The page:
In this groundbreaking portrait of a courageous icon of independence, Hilary A. Hallett (GC History PhD, 2005) traces Elinor Glyn’s meteoric rise from a depressed society darling to a world-renowned celebrity author who consorted with world leaders from St. Petersburg to Cairo to New York. After reporting from the trenches during World War I, Glyn was lured by American movie producers from Paris to Los Angeles for her remarkable third act. Weaving together years of deep archival research, Hallett movingly conveys how Glyn crafted early Hollywood’s glamorous romantic aesthetic. She taught the screen’s greatest leading men to make love in ways that set audiences aflame, and coined the term “It Girl,” which turned actress Clara Bow into the symbol of the first sexual revolution.
Hilary A. Hallett on Elinor Glyn and the Invention of the It Girl
in conversation with David Nasaw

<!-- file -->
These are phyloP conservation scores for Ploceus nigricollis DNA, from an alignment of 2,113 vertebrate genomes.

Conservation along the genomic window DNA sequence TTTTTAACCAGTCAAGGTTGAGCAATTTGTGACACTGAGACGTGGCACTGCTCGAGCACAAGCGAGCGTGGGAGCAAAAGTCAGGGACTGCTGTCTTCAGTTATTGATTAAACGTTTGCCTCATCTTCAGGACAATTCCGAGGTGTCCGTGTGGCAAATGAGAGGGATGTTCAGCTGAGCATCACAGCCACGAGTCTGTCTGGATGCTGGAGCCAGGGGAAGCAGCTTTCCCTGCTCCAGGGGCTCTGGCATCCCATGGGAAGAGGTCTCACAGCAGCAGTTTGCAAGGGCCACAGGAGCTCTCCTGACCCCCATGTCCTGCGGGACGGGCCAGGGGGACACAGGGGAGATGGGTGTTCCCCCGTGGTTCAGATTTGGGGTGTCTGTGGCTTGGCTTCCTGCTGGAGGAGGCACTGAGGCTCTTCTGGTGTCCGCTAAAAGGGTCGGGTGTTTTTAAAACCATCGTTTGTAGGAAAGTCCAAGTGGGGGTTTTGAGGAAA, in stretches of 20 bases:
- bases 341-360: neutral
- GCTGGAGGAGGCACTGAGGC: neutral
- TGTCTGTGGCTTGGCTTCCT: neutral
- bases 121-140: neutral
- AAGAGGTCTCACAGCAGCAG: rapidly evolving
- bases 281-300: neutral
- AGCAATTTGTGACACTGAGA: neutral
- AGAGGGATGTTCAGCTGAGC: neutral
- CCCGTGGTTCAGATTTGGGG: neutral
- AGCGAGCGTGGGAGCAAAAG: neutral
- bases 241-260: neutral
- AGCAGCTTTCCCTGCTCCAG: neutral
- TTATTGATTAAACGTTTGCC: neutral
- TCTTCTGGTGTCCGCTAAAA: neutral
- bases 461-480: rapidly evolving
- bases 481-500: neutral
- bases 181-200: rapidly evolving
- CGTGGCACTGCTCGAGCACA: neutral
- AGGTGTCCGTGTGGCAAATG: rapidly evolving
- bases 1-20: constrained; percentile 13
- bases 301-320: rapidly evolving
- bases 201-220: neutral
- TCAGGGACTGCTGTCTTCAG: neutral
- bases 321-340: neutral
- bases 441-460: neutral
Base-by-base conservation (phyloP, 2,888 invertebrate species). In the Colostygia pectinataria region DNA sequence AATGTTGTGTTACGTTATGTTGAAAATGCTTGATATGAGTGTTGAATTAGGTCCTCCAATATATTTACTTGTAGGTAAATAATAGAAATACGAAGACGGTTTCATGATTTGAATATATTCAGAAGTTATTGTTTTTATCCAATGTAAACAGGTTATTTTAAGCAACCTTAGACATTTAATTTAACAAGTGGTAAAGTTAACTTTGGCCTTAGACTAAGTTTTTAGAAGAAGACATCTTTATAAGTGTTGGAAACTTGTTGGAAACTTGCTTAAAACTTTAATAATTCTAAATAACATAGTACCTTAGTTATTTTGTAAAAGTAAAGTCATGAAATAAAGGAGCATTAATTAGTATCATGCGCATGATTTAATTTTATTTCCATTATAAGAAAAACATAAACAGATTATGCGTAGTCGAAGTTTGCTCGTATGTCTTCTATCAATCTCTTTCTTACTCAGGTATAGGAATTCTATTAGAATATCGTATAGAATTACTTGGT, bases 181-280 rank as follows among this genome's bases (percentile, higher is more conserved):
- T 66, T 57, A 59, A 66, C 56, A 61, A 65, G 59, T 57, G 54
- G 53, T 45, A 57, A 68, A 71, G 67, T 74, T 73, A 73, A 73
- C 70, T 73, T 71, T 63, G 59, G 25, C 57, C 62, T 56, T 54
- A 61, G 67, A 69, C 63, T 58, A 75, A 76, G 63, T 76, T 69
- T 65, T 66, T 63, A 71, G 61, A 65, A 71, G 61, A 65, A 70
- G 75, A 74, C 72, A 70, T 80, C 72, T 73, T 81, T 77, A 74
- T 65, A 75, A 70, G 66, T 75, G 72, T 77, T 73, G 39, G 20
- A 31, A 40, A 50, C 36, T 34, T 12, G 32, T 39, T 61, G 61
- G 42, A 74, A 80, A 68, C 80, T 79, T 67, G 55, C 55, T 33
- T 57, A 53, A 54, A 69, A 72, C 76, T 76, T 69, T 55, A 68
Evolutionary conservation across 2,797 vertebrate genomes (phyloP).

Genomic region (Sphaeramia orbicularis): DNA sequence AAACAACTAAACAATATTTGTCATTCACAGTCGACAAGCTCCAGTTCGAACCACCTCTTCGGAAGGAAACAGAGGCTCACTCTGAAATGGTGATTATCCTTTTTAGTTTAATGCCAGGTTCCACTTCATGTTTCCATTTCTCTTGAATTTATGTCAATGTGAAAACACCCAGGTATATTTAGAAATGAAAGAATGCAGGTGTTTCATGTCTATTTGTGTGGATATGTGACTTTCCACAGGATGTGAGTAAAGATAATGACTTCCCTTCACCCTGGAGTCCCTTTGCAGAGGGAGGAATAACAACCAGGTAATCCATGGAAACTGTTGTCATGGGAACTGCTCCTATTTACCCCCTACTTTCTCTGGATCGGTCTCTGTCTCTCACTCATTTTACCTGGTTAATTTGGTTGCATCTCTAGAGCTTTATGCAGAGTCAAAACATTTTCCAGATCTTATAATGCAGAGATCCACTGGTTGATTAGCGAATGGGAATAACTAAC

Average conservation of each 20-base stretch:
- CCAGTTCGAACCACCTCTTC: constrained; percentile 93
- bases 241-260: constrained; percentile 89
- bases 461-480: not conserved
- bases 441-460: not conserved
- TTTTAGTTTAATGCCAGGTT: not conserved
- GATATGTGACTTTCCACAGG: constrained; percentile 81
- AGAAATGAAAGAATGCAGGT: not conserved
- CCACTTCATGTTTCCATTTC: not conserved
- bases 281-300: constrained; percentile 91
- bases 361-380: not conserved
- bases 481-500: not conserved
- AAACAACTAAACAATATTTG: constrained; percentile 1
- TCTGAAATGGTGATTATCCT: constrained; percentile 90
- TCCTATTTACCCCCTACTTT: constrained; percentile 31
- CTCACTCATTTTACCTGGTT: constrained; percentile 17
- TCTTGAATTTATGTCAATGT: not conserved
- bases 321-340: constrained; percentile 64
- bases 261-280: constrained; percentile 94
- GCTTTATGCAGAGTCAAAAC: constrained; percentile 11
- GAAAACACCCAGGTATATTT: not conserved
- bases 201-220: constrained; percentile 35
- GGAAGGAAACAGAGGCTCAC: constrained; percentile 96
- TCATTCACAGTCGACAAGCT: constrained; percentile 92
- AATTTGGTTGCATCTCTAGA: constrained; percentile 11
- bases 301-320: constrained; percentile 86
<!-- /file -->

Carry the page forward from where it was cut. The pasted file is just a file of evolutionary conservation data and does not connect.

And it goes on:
Thursday, February 16, 6:30 pm
The Kelly Skylight Room, the Graduate Center
Hilary A. Hallett is the Mendelson Family Professor and director of American studies and associate professor of history at Columbia University. The author of Go West, Young Women! The Rise of Early Hollywood, she has written for the Los Angeles Times.
Graduate Center Professor Emeritus David Nasaw is a founding member of Radical History Review. His most recent book is The Last Million: Europe’s Displaced Persons from World War to Cold War (2020). In addition, he is the author of prize-winning biographies that have been short-listed for the Pulitzer Prize, including The Chief: The Life of William Randolph Hearst; Andrew Carnegie; and The Patriarch: The Remarkable Life and Turbulent Times of Joseph P. Kennedy.
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